I found the BBC’s phrasing of their headline quite interesting. Brokenshire does not see role for independent mediator

    So it seems to be taken as read that Brokenshire is not independent, nor does he see any reason why he, as the chair of the talks, should be. Wonderful.

  • Df M

    One thing that strikes me is the lack of any meaningful debate within unionism about the trends you correctly identify. Mike Nesbitt offered occasionally glimpses of new thinking but did not anchor his views within the UUP party. Perhaps his appointment as editor of the Newsletter will be positive. The editorial line of the Newsletter in recent years has been very disappointing, with lots of Dublin-bashing.

  • johnny lately

    How do you know that Roger, where are you getting your figures from ?

  • johnny lately

    He is following the line set down by Threasa May that the present British government are not impartial observers in regards to Northern Ireland but promoters of keeping the Union as it is.

  • Fear Éireannach

    One wonders about the “news” about Nesbitt on the day that is in it. The bit about Sam McBride taking over the gardening page was informative.

  • Fear Éireannach

    And of course the British government line is not based on any real interest in NI, but rather on Scotland and just making life convenient for the Tory government,

  • mac tire

    From The Detail link:

    “The 2011 census found 21% of people selected a new national identity option of ‘Northern Irish’, which was subsequently characterised in the media as a new centre ground.

    However, analysis shows the ‘Northern Irish’ include many who see the label as a variation of traditional Irish or British nationalities and who vote predominantly for unionist or nationalist parties, rather than centrist parties.”

  • Roger

    Yip, that all sounds about right…they are a variation that didn’t exist in 1921…They define by themselves by reference to the 1921 jurisdiction…Seems like they’re pretty comfy.

  • Roger

    See Mac Tire’s post above re 2011 census.

  • Jollyraj

    Actually those identifying as Northern Irish should be characterised as pro status quo ie Northern Ireland remaining in the UK. Since Northern Ireland would cease to exist with immediate effect in a UI, there is no way you can credibly pretend that those people in that ‘Northern Irish’ box (whatever blend of Catholic, Protestant, other they may be) are pro uniting Ireland. One suspects most of the more recent immigrants are also pro-UK incidentally. If they had wanted to live in Ireland, presumably they would have immigrated there instead. Those people should also be entitled to their say.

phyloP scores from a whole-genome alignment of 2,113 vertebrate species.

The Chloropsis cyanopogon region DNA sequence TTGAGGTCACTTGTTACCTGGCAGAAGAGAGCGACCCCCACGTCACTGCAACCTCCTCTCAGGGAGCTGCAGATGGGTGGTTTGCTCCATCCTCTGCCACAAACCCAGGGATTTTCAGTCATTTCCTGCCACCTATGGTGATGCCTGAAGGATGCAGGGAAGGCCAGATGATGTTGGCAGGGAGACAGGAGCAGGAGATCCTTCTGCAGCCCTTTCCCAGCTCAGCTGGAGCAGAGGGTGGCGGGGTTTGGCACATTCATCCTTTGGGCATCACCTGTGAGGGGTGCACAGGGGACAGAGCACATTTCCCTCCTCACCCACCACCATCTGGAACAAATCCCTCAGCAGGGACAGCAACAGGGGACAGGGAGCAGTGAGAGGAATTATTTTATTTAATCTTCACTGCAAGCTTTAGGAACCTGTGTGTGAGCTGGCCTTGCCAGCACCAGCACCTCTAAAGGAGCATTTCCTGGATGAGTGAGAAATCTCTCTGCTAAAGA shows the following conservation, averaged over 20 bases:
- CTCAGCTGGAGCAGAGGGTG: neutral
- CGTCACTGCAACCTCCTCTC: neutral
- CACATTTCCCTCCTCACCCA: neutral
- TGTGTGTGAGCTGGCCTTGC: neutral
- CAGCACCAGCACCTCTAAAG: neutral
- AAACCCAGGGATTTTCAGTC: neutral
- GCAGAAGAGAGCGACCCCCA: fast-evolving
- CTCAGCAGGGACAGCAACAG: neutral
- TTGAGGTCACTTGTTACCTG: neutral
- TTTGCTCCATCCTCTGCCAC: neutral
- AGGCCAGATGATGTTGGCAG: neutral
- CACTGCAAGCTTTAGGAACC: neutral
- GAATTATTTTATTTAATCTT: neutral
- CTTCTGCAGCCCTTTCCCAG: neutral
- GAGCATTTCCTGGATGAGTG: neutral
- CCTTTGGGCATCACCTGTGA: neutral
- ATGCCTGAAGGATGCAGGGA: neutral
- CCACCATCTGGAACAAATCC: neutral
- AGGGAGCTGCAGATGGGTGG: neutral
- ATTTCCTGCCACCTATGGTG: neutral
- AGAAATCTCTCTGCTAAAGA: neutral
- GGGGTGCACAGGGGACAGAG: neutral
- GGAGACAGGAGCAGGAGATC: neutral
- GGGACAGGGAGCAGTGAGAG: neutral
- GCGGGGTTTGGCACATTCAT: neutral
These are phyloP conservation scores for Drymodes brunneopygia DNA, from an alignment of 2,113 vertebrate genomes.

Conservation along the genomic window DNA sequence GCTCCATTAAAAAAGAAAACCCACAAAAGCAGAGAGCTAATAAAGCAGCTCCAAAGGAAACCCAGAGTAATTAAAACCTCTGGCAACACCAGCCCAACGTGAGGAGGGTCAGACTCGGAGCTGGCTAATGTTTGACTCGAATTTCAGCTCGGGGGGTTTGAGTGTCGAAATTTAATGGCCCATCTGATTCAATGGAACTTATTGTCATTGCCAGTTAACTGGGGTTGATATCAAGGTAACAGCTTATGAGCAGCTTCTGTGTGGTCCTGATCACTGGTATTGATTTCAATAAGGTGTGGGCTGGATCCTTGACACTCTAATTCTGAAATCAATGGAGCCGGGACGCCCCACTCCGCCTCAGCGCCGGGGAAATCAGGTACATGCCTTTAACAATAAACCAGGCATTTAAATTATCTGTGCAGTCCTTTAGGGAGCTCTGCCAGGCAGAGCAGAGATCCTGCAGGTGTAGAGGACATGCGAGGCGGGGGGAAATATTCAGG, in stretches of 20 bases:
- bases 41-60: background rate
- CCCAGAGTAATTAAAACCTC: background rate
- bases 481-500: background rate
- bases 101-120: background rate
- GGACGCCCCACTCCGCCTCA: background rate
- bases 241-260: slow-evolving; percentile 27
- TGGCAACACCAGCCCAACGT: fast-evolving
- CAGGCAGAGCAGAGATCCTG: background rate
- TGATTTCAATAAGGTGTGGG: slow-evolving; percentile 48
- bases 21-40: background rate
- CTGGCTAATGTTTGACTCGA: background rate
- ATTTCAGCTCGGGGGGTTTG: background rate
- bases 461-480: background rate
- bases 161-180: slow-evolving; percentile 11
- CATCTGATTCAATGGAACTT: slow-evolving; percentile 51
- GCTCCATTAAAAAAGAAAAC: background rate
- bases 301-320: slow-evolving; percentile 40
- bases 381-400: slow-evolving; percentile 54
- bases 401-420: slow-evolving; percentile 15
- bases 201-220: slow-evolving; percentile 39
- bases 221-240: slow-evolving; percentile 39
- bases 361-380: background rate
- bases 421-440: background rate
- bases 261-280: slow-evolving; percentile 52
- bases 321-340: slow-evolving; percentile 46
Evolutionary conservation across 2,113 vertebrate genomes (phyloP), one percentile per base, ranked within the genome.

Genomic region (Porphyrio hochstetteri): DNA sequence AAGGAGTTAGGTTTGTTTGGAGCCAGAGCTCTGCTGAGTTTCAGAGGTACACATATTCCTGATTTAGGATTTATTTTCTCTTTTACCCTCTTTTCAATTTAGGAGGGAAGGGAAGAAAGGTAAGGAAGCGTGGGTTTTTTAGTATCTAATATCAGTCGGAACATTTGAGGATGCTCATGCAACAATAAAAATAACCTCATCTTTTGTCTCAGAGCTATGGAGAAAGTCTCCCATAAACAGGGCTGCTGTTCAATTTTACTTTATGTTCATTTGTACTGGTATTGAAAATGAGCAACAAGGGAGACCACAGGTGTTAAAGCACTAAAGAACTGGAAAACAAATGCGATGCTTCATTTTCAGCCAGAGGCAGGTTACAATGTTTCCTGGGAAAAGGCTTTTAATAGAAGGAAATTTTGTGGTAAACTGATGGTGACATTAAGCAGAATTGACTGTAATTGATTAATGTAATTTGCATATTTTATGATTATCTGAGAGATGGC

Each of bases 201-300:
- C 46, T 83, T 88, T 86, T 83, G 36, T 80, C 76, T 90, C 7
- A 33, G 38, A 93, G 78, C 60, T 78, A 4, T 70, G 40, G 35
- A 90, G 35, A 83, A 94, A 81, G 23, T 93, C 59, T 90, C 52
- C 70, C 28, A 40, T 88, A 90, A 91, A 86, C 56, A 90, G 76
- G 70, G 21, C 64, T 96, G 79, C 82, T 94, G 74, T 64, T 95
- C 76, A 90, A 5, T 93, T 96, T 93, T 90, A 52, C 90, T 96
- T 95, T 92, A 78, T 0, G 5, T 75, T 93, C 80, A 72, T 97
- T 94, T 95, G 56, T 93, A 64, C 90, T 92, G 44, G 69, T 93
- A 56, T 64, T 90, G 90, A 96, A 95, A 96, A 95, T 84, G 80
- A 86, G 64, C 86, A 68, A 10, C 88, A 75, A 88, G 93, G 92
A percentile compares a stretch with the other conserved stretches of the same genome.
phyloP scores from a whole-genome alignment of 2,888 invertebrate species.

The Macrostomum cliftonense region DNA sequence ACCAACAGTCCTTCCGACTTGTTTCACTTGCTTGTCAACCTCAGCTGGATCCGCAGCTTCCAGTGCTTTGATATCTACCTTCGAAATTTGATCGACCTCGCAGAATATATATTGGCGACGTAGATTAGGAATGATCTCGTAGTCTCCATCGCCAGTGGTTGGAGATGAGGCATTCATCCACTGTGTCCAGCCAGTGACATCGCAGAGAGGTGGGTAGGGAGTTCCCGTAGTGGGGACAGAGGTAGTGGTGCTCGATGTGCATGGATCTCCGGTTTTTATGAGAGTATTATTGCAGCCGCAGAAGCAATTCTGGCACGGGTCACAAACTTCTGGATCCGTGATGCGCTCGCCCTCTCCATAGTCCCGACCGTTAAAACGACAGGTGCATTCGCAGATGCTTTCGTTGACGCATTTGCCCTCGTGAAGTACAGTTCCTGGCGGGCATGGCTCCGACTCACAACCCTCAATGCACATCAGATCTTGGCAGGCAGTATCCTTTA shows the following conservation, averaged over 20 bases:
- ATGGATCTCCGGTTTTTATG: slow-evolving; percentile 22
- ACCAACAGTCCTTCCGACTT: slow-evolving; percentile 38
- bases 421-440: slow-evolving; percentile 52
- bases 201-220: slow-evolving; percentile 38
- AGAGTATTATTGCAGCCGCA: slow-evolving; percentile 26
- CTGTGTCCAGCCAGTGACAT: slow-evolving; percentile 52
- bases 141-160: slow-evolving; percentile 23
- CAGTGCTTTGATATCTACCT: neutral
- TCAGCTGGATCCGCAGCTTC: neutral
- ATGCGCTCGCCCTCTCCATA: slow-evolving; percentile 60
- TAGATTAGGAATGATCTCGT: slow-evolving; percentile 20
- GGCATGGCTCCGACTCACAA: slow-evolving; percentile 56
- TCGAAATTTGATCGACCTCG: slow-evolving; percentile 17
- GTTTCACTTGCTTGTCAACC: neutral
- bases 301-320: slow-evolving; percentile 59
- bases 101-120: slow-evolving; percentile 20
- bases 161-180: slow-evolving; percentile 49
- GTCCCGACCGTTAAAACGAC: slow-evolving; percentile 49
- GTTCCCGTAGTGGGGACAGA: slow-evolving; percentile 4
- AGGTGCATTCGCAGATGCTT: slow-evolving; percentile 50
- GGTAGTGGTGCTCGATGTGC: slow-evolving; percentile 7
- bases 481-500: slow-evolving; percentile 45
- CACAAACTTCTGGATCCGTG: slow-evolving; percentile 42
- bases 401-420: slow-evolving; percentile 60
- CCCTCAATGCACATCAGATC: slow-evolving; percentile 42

• andrewjohn

    Censorship on here is something shocking.

  • andrewjohn

    Not at all. Those who identify as Northern Irish do not give any indication if their identity is linked in any way to a broader Irish or British identity. They choose to reject ‘British’ and ‘Irish’ but they also choose to identify with the Island of Ireland and not the Island of Britain. Their legal status is formally British but refuse to accept that tag.

    Why do you think Northern Ireland cannot exist in a UI? Why can’t it be a constituent nation within a United Ireland context as it is within the UK?

    The immigrants you allude to are by and large European. Who prefer to stay in the EU and live in Ireland at the same time, which is exactly what they are doing. Yes indeed, they should have their say.

  • Fear Éireannach

    Northern Irish people are those who have an interest of the welfare of the northern part of Ireland, they will decide on what political arrangements benefit them. Most of these probably were in favour of the status quo at the time of the census, but Brexit has exposed the limitations of the UK, as discussion here has shown.

    I’m sure the recent immigrants from Eastern Europe will be really impressed by being characterised as a problem by pro-Brexit elements in the UK generally and the local unionists.
    You could just as easily say that if recent immigrants favoured things British then they would live in Britain. Oddly enough, many of these people may take out British citizenship, but vote for nationalist parties, when many unionists will be taking out Irish passports.

  • Jollyraj

    “Northern Irish people are those who have an interest of the welfare of the northern part of Ireland, they will decide on what political arrangements benefit them.”

    Yes, I’m one of them

    “Most of these probably were in favour of the status quo at the time of the census, but Brexit has exposed the limitations of the UK, as discussion here has shown.”

    Remains to be seen how Brexit plays out.